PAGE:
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Multiyear Rehospitalization Rates and Hospital Outcomes in an Integrated Health Care System

Since the introduction of the rehospitalization rate as a quality measure, multiple changes have taken place in the US health care delivery system. Interpreting rehospitalization rates without taking a global view of these changes and new data elements from comprehensive electronic medical records yields a limited assessment of the quality of care. To examine hospitalization outcomes from a broad perspective, including the implications of numerator and denominator definitions, all adult patients with all diagnoses, and detailed clinical data. This cohort study obtained data from 21 hospitals in Kaiser Permanente Northern California (KPNC), an integrated health care delivery system that serves patients with Medicare Advantage plans, Medicaid, and/or Kaiser Foundation Health Plan. The KPNC electronic medical record system was used to capture hospitalization data for adult patients who were 18 years of age or older; discharged from June 1, 2010, through December 31, 2017; and hospitalized for reasons other than childbirth. Hospital stays for transferred patients were linked using public and internal sources. Hospitalization type (inpatient, for observation only), comorbidity burden, acute physiology score, and care directives. Mortality (inpatient, 30-day, and 30-day postdischarge), nonelective rehospitalization, and discharge disposition (home, home with home health assistance, regular skilled nursing facility, or custodial skilled nursing facility). In total, 1 384 025 hospitalizations were identified, of which 1 155 034 (83.5%) were inpatient and 228 991 (16.5%) were for observation only. These hospitalizations involved 679 831 patients (mean [SD] age, 61.4 [18.1] years; 362 582 female [53.3%]). The number of for-observation-only hospitalizations increased from 16 497 (9.4%) in the first year of the study to 120 215 (20.5%) in the last period of the study, whereas inpatient hospitalizations with length of stay less than 24 hours decreased by 33% (from 12 008 [6.9%] to 27 108 [4.6%]). Illness burden measured using administrative data or acute physiology score increased significantly. The proportion of patients with a Comorbidity Point Score of 65 or higher increased from 20.5% (range across hospitals, 18.4%-26.4%) to 28.8% (range, 22.3%-33.0%), as did the proportion with a Charlson Comorbidity Index score of 4 or higher, which increased from 28.8% (range, 24.6%-35.0%) to 38.4% (range, 31.9%-43.4%). The proportion of patients at or near critical illness (Laboratory-based Acute Physiology Score [LAPS2] ≥110) increased by 21.4% (10.3% [range across hospitals, 7.4%-14.7%] to 12.5% [range across hospitals, 8.3%-16.6%]; P < .001), reflecting a steady increase of 0.07 (95% CI, 0.04-0.10) LAPS2 points per month. Unadjusted inpatient mortality in the first year of the study was 2.78% and in the last year was 2.71%; the corresponding numbers for 30-day mortality were 5.88% and 6.15%, for 30-day postdischarge mortality were 3.94% and 4.22%, and for nonelective rehospitalization were 12.00% and 12.81%, respectively. All outcomes improved after risk adjustment. Compared with the first month, the final observed to expected ratio was 0.79 (95% CI, 0.73-0.84) for inpatient mortality, 0.86 (95% CI, 0.82-0.89) for 30-day mortality, 0.90 (95% CI, 0.85-0.95) for 30-day nonelective rehospitalization, and 0.87 (95% CI, 0.83-0.92) for 30-day postdischarge mortality. The proportion of nonelective rehospitalizations meeting public reporting criteria decreased substantially over the study period (from 58.0% in 2010-2011 to 45.2% in 2017); most of this decrease was associated with the exclusion of observation stays. This study found that in this integrated system, the hospitalization rate decreased and risk-adjusted hospital outcomes improved steadily over the 7.5-year study period despite worsening case mix. The comprehensive results suggest that future assessments of care quality should consider the implications of numerator and denominator definitions, display multiple metrics concurrently, and include all hospitalization types and detailed data.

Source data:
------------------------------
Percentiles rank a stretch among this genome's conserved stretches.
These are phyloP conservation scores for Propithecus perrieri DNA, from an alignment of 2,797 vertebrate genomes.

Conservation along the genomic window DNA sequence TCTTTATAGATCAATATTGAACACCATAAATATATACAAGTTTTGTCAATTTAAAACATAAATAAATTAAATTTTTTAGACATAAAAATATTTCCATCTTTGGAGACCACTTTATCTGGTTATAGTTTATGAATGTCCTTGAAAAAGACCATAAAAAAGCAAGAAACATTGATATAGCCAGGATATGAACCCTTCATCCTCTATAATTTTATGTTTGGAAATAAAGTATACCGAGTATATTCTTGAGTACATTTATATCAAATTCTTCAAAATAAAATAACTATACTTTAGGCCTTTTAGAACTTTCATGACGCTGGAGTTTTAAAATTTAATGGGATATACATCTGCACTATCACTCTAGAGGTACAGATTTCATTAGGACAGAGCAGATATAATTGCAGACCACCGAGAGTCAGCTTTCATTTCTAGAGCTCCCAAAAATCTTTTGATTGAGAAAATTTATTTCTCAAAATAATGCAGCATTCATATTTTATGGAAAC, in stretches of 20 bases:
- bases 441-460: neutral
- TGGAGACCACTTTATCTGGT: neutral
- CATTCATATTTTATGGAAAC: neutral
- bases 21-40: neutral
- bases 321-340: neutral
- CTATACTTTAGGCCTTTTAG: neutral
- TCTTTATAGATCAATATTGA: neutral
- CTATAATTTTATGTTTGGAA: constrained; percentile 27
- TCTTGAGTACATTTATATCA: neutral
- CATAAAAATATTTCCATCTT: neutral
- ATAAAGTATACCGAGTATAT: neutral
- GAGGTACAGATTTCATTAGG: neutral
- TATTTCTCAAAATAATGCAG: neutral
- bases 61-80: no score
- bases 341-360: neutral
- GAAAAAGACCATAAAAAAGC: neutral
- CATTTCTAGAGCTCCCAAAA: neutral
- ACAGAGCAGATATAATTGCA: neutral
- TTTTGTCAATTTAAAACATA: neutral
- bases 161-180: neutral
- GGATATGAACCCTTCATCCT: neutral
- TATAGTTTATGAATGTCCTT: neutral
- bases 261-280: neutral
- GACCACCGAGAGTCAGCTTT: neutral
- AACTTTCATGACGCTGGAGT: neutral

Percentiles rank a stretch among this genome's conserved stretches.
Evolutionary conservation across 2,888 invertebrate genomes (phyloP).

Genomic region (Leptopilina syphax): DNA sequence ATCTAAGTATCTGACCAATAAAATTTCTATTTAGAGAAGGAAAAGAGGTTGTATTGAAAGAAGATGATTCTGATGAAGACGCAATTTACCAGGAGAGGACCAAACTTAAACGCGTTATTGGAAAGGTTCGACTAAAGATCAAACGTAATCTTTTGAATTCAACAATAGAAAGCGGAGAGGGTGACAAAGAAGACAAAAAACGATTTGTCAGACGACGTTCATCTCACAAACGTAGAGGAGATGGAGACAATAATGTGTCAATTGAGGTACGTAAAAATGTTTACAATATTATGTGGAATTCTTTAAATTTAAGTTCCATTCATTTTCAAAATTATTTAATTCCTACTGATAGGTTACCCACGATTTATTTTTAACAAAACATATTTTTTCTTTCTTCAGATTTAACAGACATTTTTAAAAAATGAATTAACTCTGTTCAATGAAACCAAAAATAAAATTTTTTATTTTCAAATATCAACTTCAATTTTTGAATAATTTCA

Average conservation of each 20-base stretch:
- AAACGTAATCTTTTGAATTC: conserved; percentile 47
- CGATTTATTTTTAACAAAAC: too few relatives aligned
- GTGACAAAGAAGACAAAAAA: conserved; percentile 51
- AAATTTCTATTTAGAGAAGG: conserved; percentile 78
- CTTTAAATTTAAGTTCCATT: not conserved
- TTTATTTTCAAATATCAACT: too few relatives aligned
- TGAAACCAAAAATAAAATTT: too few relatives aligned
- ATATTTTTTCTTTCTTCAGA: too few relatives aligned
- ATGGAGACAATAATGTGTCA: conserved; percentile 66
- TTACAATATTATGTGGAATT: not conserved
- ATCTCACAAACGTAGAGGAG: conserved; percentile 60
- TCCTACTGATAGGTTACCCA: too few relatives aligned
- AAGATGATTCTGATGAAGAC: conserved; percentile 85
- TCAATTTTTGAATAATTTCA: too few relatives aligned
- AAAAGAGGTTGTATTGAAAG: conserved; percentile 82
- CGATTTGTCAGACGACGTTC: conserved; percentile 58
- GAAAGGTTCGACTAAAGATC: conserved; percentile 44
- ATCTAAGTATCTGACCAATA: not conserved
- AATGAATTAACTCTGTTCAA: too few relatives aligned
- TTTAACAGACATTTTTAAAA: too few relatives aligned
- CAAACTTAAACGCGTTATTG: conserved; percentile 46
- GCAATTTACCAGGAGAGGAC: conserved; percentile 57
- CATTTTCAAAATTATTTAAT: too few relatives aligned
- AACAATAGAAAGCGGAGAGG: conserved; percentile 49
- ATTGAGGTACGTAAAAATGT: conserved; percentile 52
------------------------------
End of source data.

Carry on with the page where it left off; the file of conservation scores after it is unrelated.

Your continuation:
Authors: Escobar GJ; Plimier C; Greene JD; Liu V; Kipnis P

JAMA Netw Open. 2019 12 02;2(12):e1916769. Epub 2019-12-02.

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